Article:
Following on directly from where ‘In Pursuit Of Light’ left off, this book continues to explore questions about not only Kia, but also the individual pasts and stories of the men who have become her protectors, Once again, these men share the role of narrator, but it is also significant that Kia has more agency in this book and communicates her thoughts and feelings through more than gesture and action. 

Kia is still a mysterious character, although the reader definitely feels as though they grow to know her better throughout the second book. Answers to the questions about her nature and abilities remain elusive, however, which is also true of her companions.  

It is interesting that this book is titled ’The Pursuit of Trust’ because the lack of trust, and the inability of the central characters to have absolute confidence in one another, are central drivers of the storyline. In fact, the only character who has any implicit trust in anyone is Kia herself, thanks to her innate ability to know the truth and integrity of one’s character.  The different characters’ insights through their narration of parts of the story is a key means of exploring notions of trust and distrust, and the associated experiences of loyalty, jealousy and resentment that either nourish or poison the feelings of each character toward the others. 

This is an intriguing story that moves at a good pace, with a satisfying balance between action, suspense and development.

While the book finishes with the very strong sense that there is more of the story to come, it also provides a brief glimpse into one of the characters’ former lives, of which he has no memory, and which raises as many questions as it provides insights. This adds further mystery and complexity to the story, and increases the reader’s desire to read on and discover the truths that underpin the nature and personality of each of the central characters.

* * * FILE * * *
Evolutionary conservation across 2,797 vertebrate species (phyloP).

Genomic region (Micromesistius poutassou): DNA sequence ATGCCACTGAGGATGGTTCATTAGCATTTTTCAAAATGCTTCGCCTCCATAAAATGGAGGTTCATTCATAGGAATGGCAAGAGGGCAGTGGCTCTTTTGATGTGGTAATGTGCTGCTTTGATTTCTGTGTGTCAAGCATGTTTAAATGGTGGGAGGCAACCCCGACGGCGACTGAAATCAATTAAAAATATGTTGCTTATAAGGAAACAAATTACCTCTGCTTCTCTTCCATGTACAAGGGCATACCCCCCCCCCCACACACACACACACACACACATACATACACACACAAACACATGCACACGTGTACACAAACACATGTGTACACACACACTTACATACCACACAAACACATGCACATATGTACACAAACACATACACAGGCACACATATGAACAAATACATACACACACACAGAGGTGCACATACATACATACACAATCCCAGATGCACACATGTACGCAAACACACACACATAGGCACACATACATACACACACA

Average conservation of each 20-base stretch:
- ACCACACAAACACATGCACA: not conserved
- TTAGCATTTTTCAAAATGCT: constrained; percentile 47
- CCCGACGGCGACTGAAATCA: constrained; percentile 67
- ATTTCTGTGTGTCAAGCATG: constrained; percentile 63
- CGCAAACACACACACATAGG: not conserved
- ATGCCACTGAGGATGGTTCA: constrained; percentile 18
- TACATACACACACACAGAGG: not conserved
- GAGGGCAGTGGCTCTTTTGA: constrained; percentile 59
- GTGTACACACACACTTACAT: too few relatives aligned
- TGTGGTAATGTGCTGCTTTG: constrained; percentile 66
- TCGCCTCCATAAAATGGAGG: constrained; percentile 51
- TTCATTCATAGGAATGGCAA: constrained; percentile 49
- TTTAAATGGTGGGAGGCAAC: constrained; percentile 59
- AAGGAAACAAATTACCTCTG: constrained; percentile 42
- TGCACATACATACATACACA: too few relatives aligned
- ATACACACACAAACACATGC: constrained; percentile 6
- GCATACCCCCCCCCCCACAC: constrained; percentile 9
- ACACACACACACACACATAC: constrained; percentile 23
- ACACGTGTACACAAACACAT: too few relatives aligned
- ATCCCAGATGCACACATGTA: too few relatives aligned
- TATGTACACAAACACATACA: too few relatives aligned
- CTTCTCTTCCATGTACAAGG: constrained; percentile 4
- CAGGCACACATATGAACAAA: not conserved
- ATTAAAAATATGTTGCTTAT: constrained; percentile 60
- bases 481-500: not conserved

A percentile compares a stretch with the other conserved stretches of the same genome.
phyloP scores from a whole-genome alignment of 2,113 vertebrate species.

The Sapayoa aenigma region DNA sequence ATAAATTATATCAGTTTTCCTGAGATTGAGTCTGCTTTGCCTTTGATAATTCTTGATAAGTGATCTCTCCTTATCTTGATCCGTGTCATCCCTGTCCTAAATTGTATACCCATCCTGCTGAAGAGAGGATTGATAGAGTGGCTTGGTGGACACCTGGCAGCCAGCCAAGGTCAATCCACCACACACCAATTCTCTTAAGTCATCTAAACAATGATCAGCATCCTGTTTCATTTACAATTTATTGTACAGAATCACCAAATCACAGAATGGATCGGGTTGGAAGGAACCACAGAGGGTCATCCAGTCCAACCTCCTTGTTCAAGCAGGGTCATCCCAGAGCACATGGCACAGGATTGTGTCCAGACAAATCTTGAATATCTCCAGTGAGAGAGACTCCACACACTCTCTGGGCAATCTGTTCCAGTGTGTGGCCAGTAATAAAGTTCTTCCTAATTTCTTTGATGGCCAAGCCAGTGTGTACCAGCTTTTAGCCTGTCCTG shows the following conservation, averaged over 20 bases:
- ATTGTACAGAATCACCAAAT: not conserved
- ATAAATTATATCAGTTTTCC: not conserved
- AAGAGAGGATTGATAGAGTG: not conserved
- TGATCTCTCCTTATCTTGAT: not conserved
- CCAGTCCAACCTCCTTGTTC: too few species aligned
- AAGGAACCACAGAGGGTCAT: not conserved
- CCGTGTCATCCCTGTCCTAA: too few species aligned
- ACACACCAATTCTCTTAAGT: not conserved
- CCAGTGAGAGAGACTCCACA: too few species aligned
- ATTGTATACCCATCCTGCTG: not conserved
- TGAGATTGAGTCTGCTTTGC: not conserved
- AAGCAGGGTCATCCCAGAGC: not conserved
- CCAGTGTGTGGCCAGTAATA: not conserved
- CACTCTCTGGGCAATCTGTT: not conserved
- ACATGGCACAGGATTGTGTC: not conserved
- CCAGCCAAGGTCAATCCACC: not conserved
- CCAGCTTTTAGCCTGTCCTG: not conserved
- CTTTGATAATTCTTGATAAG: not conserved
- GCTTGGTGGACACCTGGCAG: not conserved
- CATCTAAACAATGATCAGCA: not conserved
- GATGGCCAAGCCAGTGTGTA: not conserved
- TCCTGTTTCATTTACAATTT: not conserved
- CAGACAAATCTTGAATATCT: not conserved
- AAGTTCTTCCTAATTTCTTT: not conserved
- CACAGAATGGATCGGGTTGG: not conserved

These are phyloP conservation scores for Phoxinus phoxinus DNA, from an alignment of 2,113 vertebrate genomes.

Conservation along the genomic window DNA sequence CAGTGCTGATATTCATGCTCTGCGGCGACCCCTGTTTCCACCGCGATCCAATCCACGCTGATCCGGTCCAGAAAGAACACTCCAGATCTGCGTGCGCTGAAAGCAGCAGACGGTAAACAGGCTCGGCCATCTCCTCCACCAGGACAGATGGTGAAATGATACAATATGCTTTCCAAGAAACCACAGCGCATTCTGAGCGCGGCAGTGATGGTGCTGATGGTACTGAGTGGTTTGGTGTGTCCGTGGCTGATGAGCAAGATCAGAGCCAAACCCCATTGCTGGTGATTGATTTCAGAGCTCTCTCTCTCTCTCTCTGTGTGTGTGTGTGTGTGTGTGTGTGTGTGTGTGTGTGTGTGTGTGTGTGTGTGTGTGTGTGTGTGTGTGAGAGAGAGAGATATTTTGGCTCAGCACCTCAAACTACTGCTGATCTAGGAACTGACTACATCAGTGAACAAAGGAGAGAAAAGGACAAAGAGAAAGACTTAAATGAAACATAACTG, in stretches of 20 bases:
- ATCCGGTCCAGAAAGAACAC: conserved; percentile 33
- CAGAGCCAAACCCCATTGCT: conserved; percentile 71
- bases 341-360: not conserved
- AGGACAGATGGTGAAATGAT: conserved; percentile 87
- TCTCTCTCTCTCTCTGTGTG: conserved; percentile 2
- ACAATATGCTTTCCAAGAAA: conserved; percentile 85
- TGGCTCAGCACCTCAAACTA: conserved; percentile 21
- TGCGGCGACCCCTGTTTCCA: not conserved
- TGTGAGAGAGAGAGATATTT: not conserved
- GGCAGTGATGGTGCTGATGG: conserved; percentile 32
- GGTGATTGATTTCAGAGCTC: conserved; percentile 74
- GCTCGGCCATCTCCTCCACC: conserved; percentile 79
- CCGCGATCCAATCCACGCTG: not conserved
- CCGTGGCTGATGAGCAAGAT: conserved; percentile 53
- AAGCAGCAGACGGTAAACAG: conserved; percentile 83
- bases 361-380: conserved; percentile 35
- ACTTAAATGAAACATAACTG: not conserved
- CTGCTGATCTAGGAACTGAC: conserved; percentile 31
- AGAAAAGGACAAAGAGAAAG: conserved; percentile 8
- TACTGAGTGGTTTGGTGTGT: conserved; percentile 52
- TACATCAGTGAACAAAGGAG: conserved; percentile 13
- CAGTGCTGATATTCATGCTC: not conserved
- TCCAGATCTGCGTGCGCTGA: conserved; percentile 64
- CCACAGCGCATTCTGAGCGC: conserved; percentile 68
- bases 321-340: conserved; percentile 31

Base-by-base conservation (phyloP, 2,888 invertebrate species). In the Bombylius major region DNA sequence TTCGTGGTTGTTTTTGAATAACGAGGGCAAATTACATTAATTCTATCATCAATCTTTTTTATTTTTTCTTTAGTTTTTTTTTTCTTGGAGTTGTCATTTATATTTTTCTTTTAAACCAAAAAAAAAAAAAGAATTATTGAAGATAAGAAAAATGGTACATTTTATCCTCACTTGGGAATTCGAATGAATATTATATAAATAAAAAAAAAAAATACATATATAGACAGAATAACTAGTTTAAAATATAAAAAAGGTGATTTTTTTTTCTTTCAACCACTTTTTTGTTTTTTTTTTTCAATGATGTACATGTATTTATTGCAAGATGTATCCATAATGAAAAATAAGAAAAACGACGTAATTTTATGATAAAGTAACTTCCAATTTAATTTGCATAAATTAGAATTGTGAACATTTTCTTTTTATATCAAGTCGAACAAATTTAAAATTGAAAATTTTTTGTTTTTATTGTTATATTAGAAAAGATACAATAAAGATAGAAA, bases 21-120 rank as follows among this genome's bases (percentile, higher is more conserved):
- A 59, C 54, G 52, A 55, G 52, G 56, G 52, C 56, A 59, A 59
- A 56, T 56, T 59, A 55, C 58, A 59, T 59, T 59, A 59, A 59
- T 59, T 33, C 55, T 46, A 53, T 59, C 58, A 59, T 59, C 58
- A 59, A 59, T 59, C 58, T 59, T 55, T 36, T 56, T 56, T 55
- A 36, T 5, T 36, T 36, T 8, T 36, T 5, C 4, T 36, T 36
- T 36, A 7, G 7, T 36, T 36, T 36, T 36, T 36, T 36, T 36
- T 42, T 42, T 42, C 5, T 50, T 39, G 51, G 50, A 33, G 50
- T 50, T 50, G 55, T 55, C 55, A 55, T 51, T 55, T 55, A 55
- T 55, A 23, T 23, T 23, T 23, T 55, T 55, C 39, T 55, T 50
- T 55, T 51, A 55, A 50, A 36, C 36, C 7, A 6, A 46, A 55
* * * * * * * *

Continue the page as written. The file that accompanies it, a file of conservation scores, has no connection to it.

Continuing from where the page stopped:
Book Review: ‘The Sorceress’ Vengeance: The Dragon’s Heir Trilogy Book 2′ by JB Richards

‘The Sorceress’ Vengeance’ is the second instalment in The Dragon’s Heir trilogy, a fascinating and original blend of fantasy, paranormal romance and fairy tale that makes for a most diverting and intriguing read.

This sequel to ‘The Curse of the Dragon Stone‘ continues the story of Kirin, the dragon’s heir, and his family’s quest to overcome the curse that has befallen them. 

Themes of loyalty and enmity are explored as Kirin, Tyriel and the Fabiosa sisters are set against a darker, angrier power that seeks to undo them. The inner conflict that plagues Kirin reminds the reader that each of us has choices to make about which side of our own nature we allow to control us, while the plight of his family serves as a sobering cautionary tale about the unintended consequences that one’s actions and decisions can have in the lives of others. 

The events of the story create a balance of anticipation and tension that is both tantalising and compelling, keeping the reader fully engaged throughout the book. Even as this part of the story closes, the remainder of the tale beckons, leaving the reader longing for more. 

Comfortably read in a little over two hours, this novella is an ideal fantasy escape for a quiet afternoon or evening.